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Climate Science: Investigating Climatic and Environmental Processes
Beyond 100,000 Years (+
105 Years)
In general, much more is known about the Earth's history in the past 500 million years than the prior four billion years. In examining past climate changes, including intervals of glaciation and changes in the atmospheric composition, scientists have considered how plate tectonics-- interactions caused by the movement of lithospheric plates- have impacted the climate system.

The lithosphere-- the rigid outer shell of the Earth-- is now broken into a dozen major tectonic plates that over the past hundreds of millions of years have migrated around the planet. Using paleomagnetic data, scientists have been able to reconstruct where the various plates and continents were located at different times in the past.

The figure to the left shows estimates of sea level over the course of more than half a billion years of geologic history. The causes of such changes in sea level are complex and are not always directly correlated with changes in global temperature, but generally higher sea levels reflect warmer temperatures. For example, 100 million years ago, the Earth's temperature was 20° - 40° Celsius warmer (or 36 ° - 72 ° F) in the polar regions, although only a few degrees warmer around the equator. Evidence suggests that during warm Cretaceous periods, levels of atmospheric carbon dioxide were high. (Barron, et. al., 1985.) Models indicate that carbon dioxide may have been four to six times the pre-industrial levels. (
Otto-Bliesner, et. Al., 2001.)

An abrupt event 65 million years ago thought by many to be caused by the impact of a asteroid hitting near present day Yucatan, Mexico, has become known as the KT Boundary or Cretaceous-Tertiary mass extinction event, which caused cooling and perhaps other environmental factors that led to the extinction of 70% of the species and 40% of all genera living at the time, ending the age of the dinosaurs. (Alvarez, 1980).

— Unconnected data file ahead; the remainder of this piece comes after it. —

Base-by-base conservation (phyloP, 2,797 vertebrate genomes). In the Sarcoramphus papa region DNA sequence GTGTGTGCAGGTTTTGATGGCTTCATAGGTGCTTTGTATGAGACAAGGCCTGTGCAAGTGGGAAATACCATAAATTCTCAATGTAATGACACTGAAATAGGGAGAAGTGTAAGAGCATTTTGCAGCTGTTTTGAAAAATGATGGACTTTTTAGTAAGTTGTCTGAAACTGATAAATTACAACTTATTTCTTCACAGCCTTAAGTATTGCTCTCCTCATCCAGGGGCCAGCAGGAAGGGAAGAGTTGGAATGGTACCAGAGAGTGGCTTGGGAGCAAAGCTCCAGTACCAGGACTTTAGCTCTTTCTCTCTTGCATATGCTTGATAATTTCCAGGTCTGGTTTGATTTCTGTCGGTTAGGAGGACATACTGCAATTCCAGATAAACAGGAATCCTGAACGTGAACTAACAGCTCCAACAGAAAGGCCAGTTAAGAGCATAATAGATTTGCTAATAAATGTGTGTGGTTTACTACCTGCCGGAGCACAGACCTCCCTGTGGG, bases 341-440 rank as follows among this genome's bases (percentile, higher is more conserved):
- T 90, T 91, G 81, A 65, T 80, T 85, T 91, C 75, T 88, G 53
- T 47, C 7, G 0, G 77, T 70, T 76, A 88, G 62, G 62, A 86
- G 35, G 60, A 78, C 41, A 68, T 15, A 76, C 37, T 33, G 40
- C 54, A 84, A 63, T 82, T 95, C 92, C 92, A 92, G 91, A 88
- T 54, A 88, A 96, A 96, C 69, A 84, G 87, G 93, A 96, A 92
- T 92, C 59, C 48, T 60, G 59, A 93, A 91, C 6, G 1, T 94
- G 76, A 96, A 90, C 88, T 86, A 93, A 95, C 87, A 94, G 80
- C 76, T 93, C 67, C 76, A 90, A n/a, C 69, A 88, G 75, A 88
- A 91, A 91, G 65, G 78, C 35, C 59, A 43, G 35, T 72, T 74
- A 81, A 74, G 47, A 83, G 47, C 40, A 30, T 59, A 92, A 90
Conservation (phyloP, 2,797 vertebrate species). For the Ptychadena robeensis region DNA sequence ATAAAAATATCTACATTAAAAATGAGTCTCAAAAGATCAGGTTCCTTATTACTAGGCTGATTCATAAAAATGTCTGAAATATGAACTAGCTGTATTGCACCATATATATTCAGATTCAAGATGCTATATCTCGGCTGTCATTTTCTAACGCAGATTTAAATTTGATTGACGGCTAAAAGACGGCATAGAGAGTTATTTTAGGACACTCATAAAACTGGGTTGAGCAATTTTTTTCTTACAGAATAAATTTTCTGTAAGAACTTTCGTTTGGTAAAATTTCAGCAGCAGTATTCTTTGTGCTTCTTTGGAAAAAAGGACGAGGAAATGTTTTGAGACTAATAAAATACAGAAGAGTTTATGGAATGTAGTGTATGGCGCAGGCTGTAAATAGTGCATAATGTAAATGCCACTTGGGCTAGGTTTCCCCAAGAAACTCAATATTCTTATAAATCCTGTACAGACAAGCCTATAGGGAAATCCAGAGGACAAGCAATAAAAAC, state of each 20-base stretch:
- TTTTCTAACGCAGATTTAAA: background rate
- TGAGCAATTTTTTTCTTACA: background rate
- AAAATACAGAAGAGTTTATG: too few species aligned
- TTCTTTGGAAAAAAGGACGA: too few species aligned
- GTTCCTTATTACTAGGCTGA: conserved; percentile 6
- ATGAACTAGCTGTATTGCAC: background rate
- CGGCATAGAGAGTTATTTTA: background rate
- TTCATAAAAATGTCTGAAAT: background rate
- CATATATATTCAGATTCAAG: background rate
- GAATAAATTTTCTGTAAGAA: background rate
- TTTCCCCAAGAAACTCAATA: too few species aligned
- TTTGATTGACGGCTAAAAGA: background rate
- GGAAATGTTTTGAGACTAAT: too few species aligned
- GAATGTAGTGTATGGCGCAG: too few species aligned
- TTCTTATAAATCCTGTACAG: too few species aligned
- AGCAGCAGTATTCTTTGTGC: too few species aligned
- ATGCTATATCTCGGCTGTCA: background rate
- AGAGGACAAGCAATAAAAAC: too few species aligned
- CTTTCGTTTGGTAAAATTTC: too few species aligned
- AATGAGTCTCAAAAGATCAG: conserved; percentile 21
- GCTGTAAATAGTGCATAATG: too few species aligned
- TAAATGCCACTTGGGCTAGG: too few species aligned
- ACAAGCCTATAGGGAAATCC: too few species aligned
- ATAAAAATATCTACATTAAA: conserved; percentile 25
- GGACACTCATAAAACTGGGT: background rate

The largest mass extinction occurred about 251 million years ago at the end of the Permian, with an estimated 85% of marine species and 70% of terrestrial vertebrate genera becoming extinct (Bowring, 1998).
See Rocks Reveal Details of Mass Extinctions from more on this and other mass extinctions and abrupt climate changes.

In the figure below, the ancient supercontinent of Gondwana, which was comprised of modern day Antarctica, Africa, Arabia, Australia, South America and India, is shown as it slowly moved over the South Pole between 500 and 250 million years ago. About 260 million years ago Gondwana collided with other land masses, forming Pangaea, a giant supercontinent. (Ruddiman, 2001 ). About 180 million years ago, Pangaea started to break up.

While the locations of the continents would have had some impact on the global climate system, changing surface albedo and altering ocean currents, much of the climate research work being conducted on long term variability has focused on carbon dioxide and how it is removed from the atmosphere.

Gondwana and the South Pole

Numbers reflect millions of years.

Note that modern-day continents are outlined, not the actual land masses associated with

Image of turning globe

Tectonic processes that influence climate system variability include plate motion, changes in continental geography, mountain building and erosion, the production and subduction of seafloor crust and related changes in bio-geo-chemical cycles, particularly the carbon cycle.

Earth 100 Million Years Ago
Earth 100 million years ago
Shallow seas flooded continents, reducing dry land 100 million years ago after the breakup of Pangaea.

Image from Ruddiman, 2001 used by permission of W. H. Freeman & Co.
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